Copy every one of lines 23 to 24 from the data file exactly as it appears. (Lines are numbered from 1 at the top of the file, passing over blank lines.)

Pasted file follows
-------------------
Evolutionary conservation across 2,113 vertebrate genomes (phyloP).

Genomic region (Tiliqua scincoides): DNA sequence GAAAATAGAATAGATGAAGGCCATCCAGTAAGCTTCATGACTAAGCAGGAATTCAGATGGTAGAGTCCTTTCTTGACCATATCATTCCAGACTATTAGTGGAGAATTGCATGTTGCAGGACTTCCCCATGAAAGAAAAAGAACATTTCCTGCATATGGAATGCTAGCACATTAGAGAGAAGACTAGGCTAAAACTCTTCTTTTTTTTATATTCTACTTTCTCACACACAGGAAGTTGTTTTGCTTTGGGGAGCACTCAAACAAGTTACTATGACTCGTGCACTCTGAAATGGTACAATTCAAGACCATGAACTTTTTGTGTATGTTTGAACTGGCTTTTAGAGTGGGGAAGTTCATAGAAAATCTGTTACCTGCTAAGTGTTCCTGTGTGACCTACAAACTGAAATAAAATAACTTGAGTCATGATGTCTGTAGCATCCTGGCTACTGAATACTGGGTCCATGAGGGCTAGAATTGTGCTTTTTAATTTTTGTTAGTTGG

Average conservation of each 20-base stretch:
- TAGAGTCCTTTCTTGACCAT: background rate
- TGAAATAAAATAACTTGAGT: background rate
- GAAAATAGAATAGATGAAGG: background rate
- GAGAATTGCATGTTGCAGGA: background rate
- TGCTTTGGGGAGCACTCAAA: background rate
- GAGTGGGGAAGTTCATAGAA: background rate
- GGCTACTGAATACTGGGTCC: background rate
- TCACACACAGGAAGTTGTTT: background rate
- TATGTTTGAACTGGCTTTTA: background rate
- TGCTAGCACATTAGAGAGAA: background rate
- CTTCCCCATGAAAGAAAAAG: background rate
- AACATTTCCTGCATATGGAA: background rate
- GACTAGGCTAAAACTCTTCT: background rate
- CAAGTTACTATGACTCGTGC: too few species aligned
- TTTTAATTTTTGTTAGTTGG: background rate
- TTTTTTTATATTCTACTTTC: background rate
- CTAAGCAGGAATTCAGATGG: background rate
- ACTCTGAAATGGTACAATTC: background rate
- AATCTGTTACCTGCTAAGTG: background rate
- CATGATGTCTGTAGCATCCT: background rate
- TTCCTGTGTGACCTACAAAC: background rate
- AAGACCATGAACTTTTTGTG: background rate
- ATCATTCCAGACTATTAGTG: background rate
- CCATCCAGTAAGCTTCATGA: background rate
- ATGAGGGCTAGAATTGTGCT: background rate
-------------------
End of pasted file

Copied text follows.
- CATGATGTCTGTAGCATCCT: background rate
- TTCCTGTGTGACCTACAAAC: background rate